They lost tens of thousands of dollars all because they believed Donald Trump. Charity after charity believed Donald Trump when he said they would contribute to them. And thousands of Trump University students believed Donald Trump when he said he would help them succeed.
They got stiffed. [booing]
He says, believe me. Well, his creditors, his contractors, his laid-off employees, and his ripped-off students did just that and they all got hurt.
Folks, you cannot believe one word that comes out of Donald Trump's mouth. [applause]
Not one word. Not one word. Not one word.
Audience. Not one word! Not one word! Not one word!
Senator Kaine. And I will tell you, and I will tell you, to me, it just seems like our nation, it is just too great to put in the hands of a slick-talking, empty-promising, self-promoting one-man wrecking crew. [applause]
But don't take it from me, don't take it from me. Take it from former first lady Barbara Bush. Barbara Bush said she doesn't know how any woman could vote for him after his offensive comments about women. [applause]
Any woman. Any woman. Or John McCain's chief economic adviser during the '08 race, who estimates that Donald Trump's promises would cause America to lose 3.5 million jobs.
Or the independent analysts who found that Trump's tax plan given to the wealthy and the biggest corporations would rack up $30 trillion in debt.
Or how about this? How about this? John Kasich, the Republican governor who had the honor of hosting the Republican Convention in Cleveland, but he wouldn't even attend it because he thinks Donald Trump is such a moral disaster. [applause]
Or take it from the guy who co-wrote Donald Trump's autobiography, here is what he said about Trump, quote, "lying is second nature to him." So do you believe him?
Senator Kaine. I don't know, how about on this side, do you guys believe him?
Senator Kaine. I mean, do you guys believe him?
Senator Kaine. Is there anyone in this building who believes him?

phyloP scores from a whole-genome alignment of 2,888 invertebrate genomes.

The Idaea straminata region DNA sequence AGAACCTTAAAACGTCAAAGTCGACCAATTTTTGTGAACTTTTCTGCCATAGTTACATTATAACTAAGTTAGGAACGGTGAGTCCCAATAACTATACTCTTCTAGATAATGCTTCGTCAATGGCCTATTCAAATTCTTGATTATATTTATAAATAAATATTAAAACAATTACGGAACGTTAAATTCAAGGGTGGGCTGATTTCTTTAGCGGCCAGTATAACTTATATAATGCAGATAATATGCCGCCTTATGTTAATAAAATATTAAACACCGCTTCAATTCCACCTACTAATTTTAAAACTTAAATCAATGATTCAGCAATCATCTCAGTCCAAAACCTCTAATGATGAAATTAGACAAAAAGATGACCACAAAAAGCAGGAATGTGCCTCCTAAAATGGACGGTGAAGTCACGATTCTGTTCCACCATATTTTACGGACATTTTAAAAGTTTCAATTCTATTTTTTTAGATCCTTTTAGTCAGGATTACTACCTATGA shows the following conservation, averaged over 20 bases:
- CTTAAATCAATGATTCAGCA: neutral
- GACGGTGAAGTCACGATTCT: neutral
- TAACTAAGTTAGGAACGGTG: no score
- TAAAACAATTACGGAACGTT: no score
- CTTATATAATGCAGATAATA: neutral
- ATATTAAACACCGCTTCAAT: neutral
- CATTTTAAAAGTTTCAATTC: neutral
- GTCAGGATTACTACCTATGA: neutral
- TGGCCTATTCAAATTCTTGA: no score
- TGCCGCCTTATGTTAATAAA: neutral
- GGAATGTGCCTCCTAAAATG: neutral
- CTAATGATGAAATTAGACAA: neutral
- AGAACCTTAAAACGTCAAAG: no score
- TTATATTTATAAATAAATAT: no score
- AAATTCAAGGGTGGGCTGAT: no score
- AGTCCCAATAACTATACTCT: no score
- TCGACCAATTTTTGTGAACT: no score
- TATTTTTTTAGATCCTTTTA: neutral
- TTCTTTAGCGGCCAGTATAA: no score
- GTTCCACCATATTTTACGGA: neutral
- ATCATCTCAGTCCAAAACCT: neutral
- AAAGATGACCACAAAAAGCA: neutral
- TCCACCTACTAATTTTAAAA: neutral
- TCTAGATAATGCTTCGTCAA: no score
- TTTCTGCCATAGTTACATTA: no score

Senator Kaine. The next president will face many challenges, we had better elect a candidate who has proven she can be trusted with the job. [applause]
The candidate who has proven that she is ready for the job. And when I say ready, I use ready for a specific reason. When I lived in Honduras, I learned something. The best compliment that you could pay to somebody was to say that they were listo. Ready. Not inteligente, smart. Not amable, friendly. Not rico, rich. But listo, listo.
Because what listo means in Spanish is this, it means prepared, it means battle-tested, it means rock solid, up for anything, never backing down. And, friends, Hillary Clinton, she is listo! [applause]
Hillary Clinton is listo. [applause] She is ready. She is ready, she is ready because of her faith. She is because of her heart. She is ready because of her experience. And she is ready because she knows that in America, we are stronger when we are together. [applause]
My fellow Democrats, this week we start the next chapter in our great and proud story. Thomas disclaimed all men were equal and Abigail remembered the women. Woodrow brokered the peace and Eleanor broke down the barriers. Jack told us what to ask and Lyndon answered the call.
Martin had a dream and Cesar y Dolores said si se puede. And Harvey gave his life. Bill, Bill built a bridge into the 21st Century and Barack gave us hope. And now Hillary is ready! She is ready to fight! She is ready to win! And she is ready to lead!
God bless all of you, onto victory. And thank you, Philadelphia! [applause]
Tim Kaine, Address Accepting the Vice Presidential Nomination at the Democratic National Convention in Philadelphia, Pennsylvania Online by Gerhard Peters and John T. Woolley, The American Presidency Project https://www.presidency.ucsb.edu/node/317853